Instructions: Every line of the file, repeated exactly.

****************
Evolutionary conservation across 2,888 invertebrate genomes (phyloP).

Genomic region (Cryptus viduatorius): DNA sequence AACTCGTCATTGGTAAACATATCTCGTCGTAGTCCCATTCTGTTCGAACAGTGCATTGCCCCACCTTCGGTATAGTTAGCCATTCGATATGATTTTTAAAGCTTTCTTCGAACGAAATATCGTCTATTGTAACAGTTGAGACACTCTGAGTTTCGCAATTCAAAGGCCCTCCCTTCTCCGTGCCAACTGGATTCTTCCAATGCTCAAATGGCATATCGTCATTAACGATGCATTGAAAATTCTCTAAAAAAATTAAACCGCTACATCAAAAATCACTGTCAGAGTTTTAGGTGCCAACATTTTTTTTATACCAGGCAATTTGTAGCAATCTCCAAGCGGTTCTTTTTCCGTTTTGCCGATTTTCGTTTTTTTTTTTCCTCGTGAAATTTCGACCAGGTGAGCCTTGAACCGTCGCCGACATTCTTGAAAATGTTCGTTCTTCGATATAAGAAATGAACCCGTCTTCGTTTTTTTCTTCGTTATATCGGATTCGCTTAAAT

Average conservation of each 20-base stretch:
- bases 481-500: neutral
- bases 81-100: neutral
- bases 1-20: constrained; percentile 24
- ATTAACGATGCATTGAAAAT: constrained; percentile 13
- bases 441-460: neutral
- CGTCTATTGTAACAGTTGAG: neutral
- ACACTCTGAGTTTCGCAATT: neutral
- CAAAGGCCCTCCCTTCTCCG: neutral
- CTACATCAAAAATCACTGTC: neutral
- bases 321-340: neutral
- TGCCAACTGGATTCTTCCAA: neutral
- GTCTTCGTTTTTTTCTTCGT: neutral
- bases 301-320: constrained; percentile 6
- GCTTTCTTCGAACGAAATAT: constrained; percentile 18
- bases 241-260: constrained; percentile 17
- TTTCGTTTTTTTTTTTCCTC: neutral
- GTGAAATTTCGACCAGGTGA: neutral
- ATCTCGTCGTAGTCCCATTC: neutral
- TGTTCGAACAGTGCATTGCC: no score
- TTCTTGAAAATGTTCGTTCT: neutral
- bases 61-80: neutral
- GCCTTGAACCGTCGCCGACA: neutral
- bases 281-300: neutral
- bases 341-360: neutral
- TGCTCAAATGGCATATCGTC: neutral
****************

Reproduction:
Evolutionary conservation across 2,888 invertebrate genomes (phyloP).

Genomic region (Cryptus viduatorius): DNA sequence AACTCGTCATTGGTAAACATATCTCGTCGTAGTCCCATTCTGTTCGAACAGTGCATTGCCCCACCTTCGGTATAGTTAGCCATTCGATATGATTTTTAAAGCTTTCTTCGAACGAAATATCGTCTATTGTAACAGTTGAGACACTCTGAGTTTCGCAATTCAAAGGCCCTCCCTTCTCCGTGCCAACTGGATTCTTCCAATGCTCAAATGGCATATCGTCATTAACGATGCATTGAAAATTCTCTAAAAAAATTAAACCGCTACATCAAAAATCACTGTCAGAGTTTTAGGTGCCAACATTTTTTTTATACCAGGCAATTTGTAGCAATCTCCAAGCGGTTCTTTTTCCGTTTTGCCGATTTTCGTTTTTTTTTTTCCTCGTGAAATTTCGACCAGGTGAGCCTTGAACCGTCGCCGACATTCTTGAAAATGTTCGTTCTTCGATATAAGAAATGAACCCGTCTTCGTTTTTTTCTTCGTTATATCGGATTCGCTTAAAT

Average conservation of each 20-base stretch:
- bases 481-500: neutral
- bases 81-100: neutral
- bases 1-20: constrained; percentile 24
- ATTAACGATGCATTGAAAAT: constrained; percentile 13
- bases 441-460: neutral
- CGTCTATTGTAACAGTTGAG: neutral
- ACACTCTGAGTTTCGCAATT: neutral
- CAAAGGCCCTCCCTTCTCCG: neutral
- CTACATCAAAAATCACTGTC: neutral
- bases 321-340: neutral
- TGCCAACTGGATTCTTCCAA: neutral
- GTCTTCGTTTTTTTCTTCGT: neutral
- bases 301-320: constrained; percentile 6
- GCTTTCTTCGAACGAAATAT: constrained; percentile 18
- bases 241-260: constrained; percentile 17
- TTTCGTTTTTTTTTTTCCTC: neutral
- GTGAAATTTCGACCAGGTGA: neutral
- ATCTCGTCGTAGTCCCATTC: neutral
- TGTTCGAACAGTGCATTGCC: no score
- TTCTTGAAAATGTTCGTTCT: neutral
- bases 61-80: neutral
- GCCTTGAACCGTCGCCGACA: neutral
- bases 281-300: neutral
- bases 341-360: neutral
- TGCTCAAATGGCATATCGTC: neutral